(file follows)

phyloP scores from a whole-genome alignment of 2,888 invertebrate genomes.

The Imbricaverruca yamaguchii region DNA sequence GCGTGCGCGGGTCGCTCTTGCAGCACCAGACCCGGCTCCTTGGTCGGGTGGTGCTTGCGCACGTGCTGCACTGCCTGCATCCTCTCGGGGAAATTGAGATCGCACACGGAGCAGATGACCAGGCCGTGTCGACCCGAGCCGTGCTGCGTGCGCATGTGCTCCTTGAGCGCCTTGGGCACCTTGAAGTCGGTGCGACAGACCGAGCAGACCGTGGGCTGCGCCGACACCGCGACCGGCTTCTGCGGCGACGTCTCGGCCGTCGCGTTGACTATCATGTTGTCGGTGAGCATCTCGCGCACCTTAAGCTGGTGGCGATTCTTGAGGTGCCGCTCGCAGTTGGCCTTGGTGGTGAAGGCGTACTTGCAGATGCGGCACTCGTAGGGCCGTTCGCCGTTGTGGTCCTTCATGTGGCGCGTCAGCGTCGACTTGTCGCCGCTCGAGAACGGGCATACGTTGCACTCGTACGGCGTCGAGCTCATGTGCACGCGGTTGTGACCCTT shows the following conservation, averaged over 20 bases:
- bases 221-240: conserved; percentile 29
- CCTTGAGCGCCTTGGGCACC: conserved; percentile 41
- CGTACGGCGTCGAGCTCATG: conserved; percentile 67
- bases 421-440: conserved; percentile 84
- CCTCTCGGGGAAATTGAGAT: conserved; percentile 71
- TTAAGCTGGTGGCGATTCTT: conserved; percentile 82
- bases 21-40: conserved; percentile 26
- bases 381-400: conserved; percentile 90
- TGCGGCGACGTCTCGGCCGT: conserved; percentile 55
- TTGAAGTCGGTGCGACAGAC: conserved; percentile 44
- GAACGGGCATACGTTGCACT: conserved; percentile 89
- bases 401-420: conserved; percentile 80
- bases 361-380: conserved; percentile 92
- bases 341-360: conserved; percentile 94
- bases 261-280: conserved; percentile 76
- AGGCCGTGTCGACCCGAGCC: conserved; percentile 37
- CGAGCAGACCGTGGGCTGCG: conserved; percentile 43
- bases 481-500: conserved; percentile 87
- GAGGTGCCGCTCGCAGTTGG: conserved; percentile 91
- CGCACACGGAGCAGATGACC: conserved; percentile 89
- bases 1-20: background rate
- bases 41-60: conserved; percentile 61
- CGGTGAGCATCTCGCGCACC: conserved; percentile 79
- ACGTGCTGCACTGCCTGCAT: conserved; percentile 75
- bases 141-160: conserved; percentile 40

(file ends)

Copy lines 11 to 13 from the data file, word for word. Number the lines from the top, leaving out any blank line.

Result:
- TGCGGCGACGTCTCGGCCGT: conserved; percentile 55
- TTGAAGTCGGTGCGACAGAC: conserved; percentile 44
- GAACGGGCATACGTTGCACT: conserved; percentile 89